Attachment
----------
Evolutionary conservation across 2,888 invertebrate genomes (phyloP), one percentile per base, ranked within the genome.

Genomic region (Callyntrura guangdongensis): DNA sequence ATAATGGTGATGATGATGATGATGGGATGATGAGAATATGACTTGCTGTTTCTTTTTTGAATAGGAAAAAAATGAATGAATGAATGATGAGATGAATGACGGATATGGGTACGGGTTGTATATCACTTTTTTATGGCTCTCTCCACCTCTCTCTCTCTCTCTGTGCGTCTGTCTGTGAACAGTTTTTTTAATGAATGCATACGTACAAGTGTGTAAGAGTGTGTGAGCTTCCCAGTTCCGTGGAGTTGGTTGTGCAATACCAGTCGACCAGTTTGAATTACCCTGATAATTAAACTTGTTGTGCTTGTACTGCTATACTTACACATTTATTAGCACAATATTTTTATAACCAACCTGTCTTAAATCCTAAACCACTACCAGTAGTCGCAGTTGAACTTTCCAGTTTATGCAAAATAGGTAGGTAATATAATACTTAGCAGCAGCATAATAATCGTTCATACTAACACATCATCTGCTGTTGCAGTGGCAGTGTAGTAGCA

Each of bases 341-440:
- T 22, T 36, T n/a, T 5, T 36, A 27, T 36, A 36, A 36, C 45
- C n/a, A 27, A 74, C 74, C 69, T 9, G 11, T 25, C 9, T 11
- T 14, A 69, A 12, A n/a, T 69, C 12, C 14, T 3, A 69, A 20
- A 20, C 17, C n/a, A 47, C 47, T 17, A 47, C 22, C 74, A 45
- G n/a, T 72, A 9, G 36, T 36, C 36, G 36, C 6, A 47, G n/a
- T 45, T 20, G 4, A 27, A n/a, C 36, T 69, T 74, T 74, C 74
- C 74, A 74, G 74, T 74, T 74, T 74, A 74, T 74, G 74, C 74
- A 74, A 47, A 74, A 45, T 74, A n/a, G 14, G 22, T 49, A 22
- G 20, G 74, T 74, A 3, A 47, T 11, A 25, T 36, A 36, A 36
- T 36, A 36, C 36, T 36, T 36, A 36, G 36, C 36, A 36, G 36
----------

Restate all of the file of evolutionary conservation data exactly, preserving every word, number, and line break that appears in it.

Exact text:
Evolutionary conservation across 2,888 invertebrate genomes (phyloP), one percentile per base, ranked within the genome.

Genomic region (Callyntrura guangdongensis): DNA sequence ATAATGGTGATGATGATGATGATGGGATGATGAGAATATGACTTGCTGTTTCTTTTTTGAATAGGAAAAAAATGAATGAATGAATGATGAGATGAATGACGGATATGGGTACGGGTTGTATATCACTTTTTTATGGCTCTCTCCACCTCTCTCTCTCTCTCTGTGCGTCTGTCTGTGAACAGTTTTTTTAATGAATGCATACGTACAAGTGTGTAAGAGTGTGTGAGCTTCCCAGTTCCGTGGAGTTGGTTGTGCAATACCAGTCGACCAGTTTGAATTACCCTGATAATTAAACTTGTTGTGCTTGTACTGCTATACTTACACATTTATTAGCACAATATTTTTATAACCAACCTGTCTTAAATCCTAAACCACTACCAGTAGTCGCAGTTGAACTTTCCAGTTTATGCAAAATAGGTAGGTAATATAATACTTAGCAGCAGCATAATAATCGTTCATACTAACACATCATCTGCTGTTGCAGTGGCAGTGTAGTAGCA

Each of bases 341-440:
- T 22, T 36, T n/a, T 5, T 36, A 27, T 36, A 36, A 36, C 45
- C n/a, A 27, A 74, C 74, C 69, T 9, G 11, T 25, C 9, T 11
- T 14, A 69, A 12, A n/a, T 69, C 12, C 14, T 3, A 69, A 20
- A 20, C 17, C n/a, A 47, C 47, T 17, A 47, C 22, C 74, A 45
- G n/a, T 72, A 9, G 36, T 36, C 36, G 36, C 6, A 47, G n/a
- T 45, T 20, G 4, A 27, A n/a, C 36, T 69, T 74, T 74, C 74
- C 74, A 74, G 74, T 74, T 74, T 74, A 74, T 74, G 74, C 74
- A 74, A 47, A 74, A 45, T 74, A n/a, G 14, G 22, T 49, A 22
- G 20, G 74, T 74, A 3, A 47, T 11, A 25, T 36, A 36, A 36
- T 36, A 36, C 36, T 36, T 36, A 36, G 36, C 36, A 36, G 36